That year, nearly 49,000 people died from guns — equivalent to one person every 11 minutes. A report from the Johns Hopkins Bloomberg School of Public Health showed that gun ownership sharply increases the risk of dying by homicide and suicide.

During a public health crisis, doctors have important roles and responsibilities. The U.S. gun epidemic is no exception. Many health professional organizations, including the American Medical Association and the American College of Physicians, recommend that primary care providers discuss firearm access and safety with adult patients. 

As gun deaths increase, it’s more important than ever for doctors to prioritize gun safety discussions with patients. But a recent study in the Journal of General Internal Medicine showed that the extent of this practice is unclear.

At the time of the Oxford shooting, the study’s lead author, Joseph Ladines-Lim, was a second-year resident in the University of Michigan’s combined internal medicine and pediatrics program in Ann Arbor. In the tragedy’s aftermath, Ladines-Lim and colleagues launched a research project examining the practice of firearms screening at their institution.

How COVID-19 Affects the Brain

Headaches, Memory Problems, and Fatigue 

By CHARITÉ - UNIVERSITÄTSMEDIZIN BERLIN 

Headaches, memory problems, and fatigue are just some of the neurological impacts that arise during coronavirus infection and can last well beyond the acute period. 

Even early on in the pandemic, researchers surmised that direct infection of the brain could be the cause.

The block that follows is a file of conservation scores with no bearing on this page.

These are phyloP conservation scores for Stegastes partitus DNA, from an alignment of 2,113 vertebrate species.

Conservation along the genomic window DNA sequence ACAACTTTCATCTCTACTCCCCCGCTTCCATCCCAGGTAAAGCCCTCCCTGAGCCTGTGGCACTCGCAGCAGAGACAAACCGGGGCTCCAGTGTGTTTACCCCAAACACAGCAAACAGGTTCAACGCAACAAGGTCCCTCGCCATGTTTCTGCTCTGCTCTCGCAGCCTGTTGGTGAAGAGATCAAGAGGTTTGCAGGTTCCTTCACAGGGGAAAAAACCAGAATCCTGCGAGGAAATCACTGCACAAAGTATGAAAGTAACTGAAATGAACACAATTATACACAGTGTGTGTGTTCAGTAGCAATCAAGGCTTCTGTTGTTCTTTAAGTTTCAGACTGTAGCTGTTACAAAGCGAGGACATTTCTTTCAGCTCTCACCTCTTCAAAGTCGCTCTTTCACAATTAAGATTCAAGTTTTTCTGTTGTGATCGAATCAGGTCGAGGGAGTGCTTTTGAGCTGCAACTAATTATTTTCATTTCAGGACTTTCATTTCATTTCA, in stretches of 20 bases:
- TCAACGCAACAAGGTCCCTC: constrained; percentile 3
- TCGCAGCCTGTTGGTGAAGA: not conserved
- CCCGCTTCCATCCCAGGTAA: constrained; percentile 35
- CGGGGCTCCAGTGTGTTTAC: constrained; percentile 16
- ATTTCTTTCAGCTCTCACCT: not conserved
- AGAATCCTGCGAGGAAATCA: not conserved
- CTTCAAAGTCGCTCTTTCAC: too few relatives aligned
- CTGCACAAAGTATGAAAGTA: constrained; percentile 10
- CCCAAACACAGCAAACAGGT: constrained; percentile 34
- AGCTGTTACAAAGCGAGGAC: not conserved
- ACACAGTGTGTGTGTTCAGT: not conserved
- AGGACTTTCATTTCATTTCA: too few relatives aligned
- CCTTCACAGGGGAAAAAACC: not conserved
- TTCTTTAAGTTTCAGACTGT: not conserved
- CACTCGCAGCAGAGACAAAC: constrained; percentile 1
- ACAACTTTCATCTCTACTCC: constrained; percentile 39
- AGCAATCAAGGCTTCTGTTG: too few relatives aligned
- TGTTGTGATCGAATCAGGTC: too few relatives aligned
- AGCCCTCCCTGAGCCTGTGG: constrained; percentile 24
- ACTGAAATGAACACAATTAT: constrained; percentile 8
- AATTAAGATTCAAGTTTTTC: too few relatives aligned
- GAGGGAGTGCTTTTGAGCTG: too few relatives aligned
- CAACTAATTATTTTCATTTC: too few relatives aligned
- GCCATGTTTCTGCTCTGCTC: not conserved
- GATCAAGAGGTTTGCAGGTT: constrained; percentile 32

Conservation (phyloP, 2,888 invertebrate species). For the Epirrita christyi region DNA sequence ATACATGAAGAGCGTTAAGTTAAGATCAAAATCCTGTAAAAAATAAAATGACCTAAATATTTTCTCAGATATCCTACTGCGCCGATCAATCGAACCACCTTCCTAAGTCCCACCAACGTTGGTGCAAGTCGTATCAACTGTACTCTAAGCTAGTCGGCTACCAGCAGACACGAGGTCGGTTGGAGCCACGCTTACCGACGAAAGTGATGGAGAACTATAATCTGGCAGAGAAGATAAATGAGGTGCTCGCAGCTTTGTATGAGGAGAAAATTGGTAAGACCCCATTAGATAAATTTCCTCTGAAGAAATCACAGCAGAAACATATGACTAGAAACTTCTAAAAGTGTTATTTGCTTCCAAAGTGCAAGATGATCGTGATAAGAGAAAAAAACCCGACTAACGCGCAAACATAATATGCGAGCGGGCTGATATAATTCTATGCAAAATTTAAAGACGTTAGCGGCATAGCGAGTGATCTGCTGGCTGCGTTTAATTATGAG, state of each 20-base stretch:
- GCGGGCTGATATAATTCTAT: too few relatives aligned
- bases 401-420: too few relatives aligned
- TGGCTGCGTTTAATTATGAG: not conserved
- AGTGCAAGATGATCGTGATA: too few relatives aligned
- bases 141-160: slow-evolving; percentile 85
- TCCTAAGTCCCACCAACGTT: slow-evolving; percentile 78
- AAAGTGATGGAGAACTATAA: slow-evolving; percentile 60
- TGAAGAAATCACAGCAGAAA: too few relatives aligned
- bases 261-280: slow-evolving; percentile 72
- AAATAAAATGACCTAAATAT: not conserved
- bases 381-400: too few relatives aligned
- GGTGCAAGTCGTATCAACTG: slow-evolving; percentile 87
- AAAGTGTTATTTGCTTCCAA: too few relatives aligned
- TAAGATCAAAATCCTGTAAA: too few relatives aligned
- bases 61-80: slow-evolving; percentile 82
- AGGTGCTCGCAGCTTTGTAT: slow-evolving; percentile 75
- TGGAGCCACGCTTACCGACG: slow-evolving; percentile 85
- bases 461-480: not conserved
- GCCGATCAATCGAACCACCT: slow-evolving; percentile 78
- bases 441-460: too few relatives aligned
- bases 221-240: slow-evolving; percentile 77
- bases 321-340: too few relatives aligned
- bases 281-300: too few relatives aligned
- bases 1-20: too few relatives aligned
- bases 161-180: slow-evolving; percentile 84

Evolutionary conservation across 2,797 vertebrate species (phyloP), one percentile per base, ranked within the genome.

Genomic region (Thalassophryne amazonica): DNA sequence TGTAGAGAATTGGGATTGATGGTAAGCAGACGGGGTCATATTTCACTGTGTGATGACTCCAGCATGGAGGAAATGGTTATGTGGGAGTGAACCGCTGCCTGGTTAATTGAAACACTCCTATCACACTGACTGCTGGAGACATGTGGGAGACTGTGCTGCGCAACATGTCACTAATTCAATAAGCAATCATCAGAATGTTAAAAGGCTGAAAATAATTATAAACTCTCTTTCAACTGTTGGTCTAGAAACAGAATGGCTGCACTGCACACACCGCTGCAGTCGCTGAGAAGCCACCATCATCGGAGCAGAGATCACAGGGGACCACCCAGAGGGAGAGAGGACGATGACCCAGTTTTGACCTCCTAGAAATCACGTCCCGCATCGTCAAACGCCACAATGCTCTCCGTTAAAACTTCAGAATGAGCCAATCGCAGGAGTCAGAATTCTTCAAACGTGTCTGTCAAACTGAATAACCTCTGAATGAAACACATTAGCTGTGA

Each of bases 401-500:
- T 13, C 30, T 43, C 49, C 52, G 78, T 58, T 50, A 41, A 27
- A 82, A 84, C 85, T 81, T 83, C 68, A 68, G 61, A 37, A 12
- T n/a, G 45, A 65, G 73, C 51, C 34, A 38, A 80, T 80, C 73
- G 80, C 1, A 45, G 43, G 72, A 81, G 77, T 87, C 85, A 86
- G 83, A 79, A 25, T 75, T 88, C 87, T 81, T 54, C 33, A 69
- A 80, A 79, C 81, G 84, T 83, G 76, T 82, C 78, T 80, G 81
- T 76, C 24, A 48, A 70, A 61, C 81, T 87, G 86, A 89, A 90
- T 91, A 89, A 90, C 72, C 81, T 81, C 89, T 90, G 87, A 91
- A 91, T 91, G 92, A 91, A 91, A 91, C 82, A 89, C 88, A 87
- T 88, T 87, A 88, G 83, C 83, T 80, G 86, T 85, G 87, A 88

“We took that as our hypothesis at the start, too. But so far, there has been no clear evidence that the coronavirus can persist in the brain, let alone proliferate,” explains Dr. Helena Radbruch, head of the Chronic Neuroinflammation working group at the Department of Neuropathology at Charité. 

“For that, we would have needed to find evidence of intact virus particles in the brain, for example. Instead, the indications that the coronavirus could infect the brain come from indirect testing methods, so they aren’t entirely conclusive.”

According to a second hypothesis, the neurological symptoms would instead be a kind of side effect of the strong immune response the body deploys to defend against the virus. 

Past studies have produced indications that this might be the case. The current Charité study now bolsters this theory with detailed molecular biology and anatomical results from autopsies.

Wednesday, February 21, 2024

Trump is still not well


 

What's next for the well-equipped MAGAnut?

Don't actually expect to get Trump products. In the case of his $399 sneakers, they will not be shipped for several months (or maybe never). The fine print reads: "We cannot guarantee when an order will arrive. Consider any shipping and transit time offered to you by us only as an estimate." The gold high-tops might get shipped in August but "cannot be guaranteed. We are not liable for any delays in shipment."

 

Fly-fishing fundamentals